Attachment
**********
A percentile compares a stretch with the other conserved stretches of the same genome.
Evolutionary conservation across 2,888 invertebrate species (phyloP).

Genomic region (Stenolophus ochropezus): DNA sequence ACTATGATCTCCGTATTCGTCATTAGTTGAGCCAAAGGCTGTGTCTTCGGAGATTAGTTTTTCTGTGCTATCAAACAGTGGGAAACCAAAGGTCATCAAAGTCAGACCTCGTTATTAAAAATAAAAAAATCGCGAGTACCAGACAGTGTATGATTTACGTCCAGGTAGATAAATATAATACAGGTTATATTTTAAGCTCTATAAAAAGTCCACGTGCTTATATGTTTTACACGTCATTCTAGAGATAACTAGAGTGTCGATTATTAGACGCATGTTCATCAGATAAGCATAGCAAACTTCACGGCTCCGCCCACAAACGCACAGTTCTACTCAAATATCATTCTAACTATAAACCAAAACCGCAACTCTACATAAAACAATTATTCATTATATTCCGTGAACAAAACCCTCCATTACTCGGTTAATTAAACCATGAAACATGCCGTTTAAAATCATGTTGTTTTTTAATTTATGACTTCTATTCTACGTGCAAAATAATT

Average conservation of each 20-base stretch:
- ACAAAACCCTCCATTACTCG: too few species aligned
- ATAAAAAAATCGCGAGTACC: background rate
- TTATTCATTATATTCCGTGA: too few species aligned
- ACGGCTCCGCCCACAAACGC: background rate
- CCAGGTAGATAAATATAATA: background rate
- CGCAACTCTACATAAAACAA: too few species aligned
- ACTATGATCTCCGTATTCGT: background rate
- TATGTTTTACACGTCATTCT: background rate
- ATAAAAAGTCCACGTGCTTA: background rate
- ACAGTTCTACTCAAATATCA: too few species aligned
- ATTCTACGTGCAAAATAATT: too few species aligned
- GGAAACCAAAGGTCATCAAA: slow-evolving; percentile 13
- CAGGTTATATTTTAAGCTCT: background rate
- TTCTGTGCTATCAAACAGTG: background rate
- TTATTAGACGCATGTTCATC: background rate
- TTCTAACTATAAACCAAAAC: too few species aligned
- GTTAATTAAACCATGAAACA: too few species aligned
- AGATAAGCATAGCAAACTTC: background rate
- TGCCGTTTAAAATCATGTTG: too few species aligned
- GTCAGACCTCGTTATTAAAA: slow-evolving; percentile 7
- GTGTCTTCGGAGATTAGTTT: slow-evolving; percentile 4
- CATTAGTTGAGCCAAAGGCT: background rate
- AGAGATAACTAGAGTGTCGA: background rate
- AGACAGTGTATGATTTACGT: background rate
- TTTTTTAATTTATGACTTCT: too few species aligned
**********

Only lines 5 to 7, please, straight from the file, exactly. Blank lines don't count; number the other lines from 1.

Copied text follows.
- ACAAAACCCTCCATTACTCG: too few species aligned
- ATAAAAAAATCGCGAGTACC: background rate
- TTATTCATTATATTCCGTGA: too few species aligned